That scene is actually a good time to turn the movie off on another front, because it signals that the plot's about to take a hard right turn into rape-town. For a film ostensibly about the zombie apocalypse, there sure seems to be a lot more time and attention paid by the film-makers to the extended scenes of violent sexual assault that follow. It's also notable that the leader of the rapists escapes any kind of justice - as blatant a sign as any I can think of that the writer needs a good slapping.
Awful, charmless, witless garbage. Stay far away.
Thursday, 14 May 2015
This film is set in a version of 1950s America where World War 2 was "The Zombie War", a battle between humanity and the undead which was ultimately won by the living - at least, if one considers "living in sealed communities while large tracts of the country are left to the walking dead" to be victory.
The war has wrought other changes on society. Since everyone who dies becomes a zombie, funerals are now extremely elaborate and expensive, with the head having to be buried separately from the rest of the corpse. Those who can't afford to pay for them end up as flesh-eating monsters ... at least until ZomCon captures them and puts on a "control collar" that inhibits their hunger and renders them docile servitors. Society has thus passed all its menial jobs - janitorial work, groundskeeping, domestic servants - off to zombies.
If the jobs given to the zombies sound like those into which non-white Americans were relegated after the war ... well, I don't think that's a coincidence. The cast is resolutely, one hundred percent Caucasian. You won't be seeing an Asian-American or African-American face, and I think that's the result of a deliberate decision to equate "living" with "white" within the film.
Our main character is a young boy who has a rather distant relationship with his parents and plenty of problems with bullies at his school (the school scenes by the way are great: the film has thought through some of the implications of an ongoing zombie menace quite thoroughly and shows how that impacts the education of children). His life changes when his parents buy a zombie to help around the house. The boy dubs the newcomer 'Fido' and begins to strike up a rapport with the creature. For its part, the zombie - once treated a bit better than his kind normally are - begins to evidence a degree of loyalty and affection in turn, to the point that it can eventually overcome its hunger for flesh, even when its control collar malfunctions.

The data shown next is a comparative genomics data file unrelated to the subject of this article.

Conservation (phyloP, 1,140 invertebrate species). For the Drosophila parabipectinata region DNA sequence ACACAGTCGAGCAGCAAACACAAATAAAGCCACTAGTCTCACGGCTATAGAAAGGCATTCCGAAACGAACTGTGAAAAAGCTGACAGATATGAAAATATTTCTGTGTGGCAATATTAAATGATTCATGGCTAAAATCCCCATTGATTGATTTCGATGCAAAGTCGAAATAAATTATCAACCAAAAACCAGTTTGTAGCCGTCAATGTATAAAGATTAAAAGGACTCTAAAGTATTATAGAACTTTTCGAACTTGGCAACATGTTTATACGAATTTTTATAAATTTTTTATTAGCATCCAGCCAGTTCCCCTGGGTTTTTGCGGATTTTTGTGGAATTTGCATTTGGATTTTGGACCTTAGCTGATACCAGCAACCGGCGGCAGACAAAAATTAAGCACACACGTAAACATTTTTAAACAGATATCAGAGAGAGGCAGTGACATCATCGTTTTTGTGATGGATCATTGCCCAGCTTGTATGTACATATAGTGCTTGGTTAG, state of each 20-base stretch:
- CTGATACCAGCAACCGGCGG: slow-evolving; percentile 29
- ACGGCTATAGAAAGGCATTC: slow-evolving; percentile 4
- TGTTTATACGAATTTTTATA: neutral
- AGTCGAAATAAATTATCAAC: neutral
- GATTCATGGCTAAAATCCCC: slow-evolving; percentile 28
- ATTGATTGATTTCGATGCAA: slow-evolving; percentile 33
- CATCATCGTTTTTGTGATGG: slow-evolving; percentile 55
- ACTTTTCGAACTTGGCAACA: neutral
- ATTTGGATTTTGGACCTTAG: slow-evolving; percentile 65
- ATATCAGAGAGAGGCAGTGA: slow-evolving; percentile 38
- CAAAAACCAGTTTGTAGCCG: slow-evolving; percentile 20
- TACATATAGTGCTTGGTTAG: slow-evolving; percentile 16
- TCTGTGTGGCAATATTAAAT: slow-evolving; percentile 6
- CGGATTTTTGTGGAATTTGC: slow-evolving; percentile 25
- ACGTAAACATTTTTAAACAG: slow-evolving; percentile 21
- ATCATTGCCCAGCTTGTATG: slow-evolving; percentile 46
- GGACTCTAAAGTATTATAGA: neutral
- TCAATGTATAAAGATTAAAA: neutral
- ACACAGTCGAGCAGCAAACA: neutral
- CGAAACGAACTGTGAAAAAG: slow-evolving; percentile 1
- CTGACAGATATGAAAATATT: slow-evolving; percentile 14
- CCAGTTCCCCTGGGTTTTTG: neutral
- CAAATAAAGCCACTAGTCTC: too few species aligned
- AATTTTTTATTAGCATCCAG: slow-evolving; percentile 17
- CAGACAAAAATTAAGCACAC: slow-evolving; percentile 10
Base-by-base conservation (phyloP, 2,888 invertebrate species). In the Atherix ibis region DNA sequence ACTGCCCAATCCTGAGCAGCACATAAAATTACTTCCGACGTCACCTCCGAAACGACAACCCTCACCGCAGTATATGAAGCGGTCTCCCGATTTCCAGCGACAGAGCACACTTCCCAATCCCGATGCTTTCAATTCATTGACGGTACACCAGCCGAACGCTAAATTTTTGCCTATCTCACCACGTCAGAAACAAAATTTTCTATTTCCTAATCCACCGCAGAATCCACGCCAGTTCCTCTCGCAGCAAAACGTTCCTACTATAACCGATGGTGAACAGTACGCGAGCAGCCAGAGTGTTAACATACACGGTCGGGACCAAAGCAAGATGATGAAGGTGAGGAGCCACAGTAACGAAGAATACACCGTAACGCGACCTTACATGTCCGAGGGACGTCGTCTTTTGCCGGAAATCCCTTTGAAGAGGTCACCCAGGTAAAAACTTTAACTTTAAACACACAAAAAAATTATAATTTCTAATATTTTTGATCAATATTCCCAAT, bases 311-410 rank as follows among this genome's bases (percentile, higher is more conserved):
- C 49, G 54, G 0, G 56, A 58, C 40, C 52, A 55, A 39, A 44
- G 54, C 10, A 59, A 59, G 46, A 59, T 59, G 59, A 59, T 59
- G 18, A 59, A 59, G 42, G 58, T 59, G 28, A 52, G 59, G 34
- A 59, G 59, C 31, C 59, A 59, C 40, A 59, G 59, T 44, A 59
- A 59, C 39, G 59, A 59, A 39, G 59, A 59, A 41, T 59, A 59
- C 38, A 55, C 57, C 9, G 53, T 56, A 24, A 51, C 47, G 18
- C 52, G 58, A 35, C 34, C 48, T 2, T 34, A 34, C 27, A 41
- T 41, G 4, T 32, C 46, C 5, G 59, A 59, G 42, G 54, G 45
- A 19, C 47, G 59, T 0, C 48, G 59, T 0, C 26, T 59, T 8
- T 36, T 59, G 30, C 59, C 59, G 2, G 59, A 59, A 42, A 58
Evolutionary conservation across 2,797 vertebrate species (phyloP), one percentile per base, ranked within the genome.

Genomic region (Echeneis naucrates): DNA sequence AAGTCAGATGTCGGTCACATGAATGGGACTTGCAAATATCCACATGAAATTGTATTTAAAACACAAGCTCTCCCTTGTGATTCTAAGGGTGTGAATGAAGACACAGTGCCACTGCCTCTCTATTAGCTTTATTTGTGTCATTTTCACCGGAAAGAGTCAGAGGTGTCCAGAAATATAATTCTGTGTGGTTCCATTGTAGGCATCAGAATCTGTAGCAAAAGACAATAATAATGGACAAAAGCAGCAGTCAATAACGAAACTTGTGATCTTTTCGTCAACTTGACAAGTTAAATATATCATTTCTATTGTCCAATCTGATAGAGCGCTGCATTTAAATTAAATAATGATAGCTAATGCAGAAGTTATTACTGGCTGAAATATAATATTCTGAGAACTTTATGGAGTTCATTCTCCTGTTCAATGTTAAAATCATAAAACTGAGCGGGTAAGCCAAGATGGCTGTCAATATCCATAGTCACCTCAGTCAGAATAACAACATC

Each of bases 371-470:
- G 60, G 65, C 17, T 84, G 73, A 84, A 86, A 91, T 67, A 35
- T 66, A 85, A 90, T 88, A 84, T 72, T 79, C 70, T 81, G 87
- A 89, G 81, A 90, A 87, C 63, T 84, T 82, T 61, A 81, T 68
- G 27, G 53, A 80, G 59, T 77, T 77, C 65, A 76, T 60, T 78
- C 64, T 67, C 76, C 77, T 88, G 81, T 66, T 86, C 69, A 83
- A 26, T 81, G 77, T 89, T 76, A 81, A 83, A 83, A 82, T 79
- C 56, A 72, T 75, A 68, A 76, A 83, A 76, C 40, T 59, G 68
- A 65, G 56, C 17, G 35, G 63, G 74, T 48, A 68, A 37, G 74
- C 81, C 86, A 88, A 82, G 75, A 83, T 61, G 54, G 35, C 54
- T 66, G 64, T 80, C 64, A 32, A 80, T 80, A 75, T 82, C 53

Of course, the friendship of boy and zombie never runs smooth and they'll have to deal with a lot of challenges from a society that insists on complete segregation.
This is a fine zombie-themed comedy-drama. I think the script could have done with a little tightening; in particular there are some early scenes involving the boy's mother where her character seems quite at odd with how she acts later in the film, but it's overall a strong production. It's frequently clever enough to provoke real laughs, and the central performances are all strong. It's worth your time if you're not immediately put off by the presence of zombies in a film.
Wednesday, 13 May 2015
Apparently the director of this film insists this is not a zombie movie, but if it walks like the undead and bites like the undead, well ...
Grant Mazzy is a former radio shock jock whose career has sunk to the point that he's stuck in a tiny radio station in rural Ontario. Driving to work in a snow storm, he encounters a woman who acts oddly, repeating his words, and then disappears into the blizzard. Mazzy is a little unnerved, but shakes it off to the point where he uses the incident as inspiration for his show.
Shortly thereafter, however, the station's "helicopter" reporter Ken (who is actually just sitting on a hill and using sound effects for the chopper) calls in some strange goings on at the clinic of a local doctor. Hundreds of people have gathered and, after chanting strangely, begin to trash the place in an orgy of violence.
As eye-witnesses call in and are mysteriously cut off before they can be put through to him, and the intermittent calls from Ken become stranger and stranger, Mazzy begins to suspect that he is the victim of some kind of bizarre prank by his co-workers. He insists on going outside to see for himself. The stampede of frenzied totally-not-zombies-honest that greets him puts paid to any idea of a hoax.
The reason the seriously-man-they're-totally-zombies are at the station is that they're following the doctor whose clinic was destroyed. He has apparently worked out a lot of the story behind the strange behaviour and aggressiveness of those infected, as well as how the disease spreads. I'll give the film points for having an unusual vector of contagion, and while it is wildly implausible, it's no worse than the usual explanations for the walking dead.
There are some good performances here, and quite a lot is achieved with a very restricted cast and sets. For much of its run Pontypool is quite effective at building tension; especially once the doctor arrives at the station. In the last ten to fifteen minutes however, I felt it foundered quite badly, and delivered an unsatisfactory conclusion, which is why I'm not giving it a recommendation. It's really only - despite the director's protests - for zombie aficionados.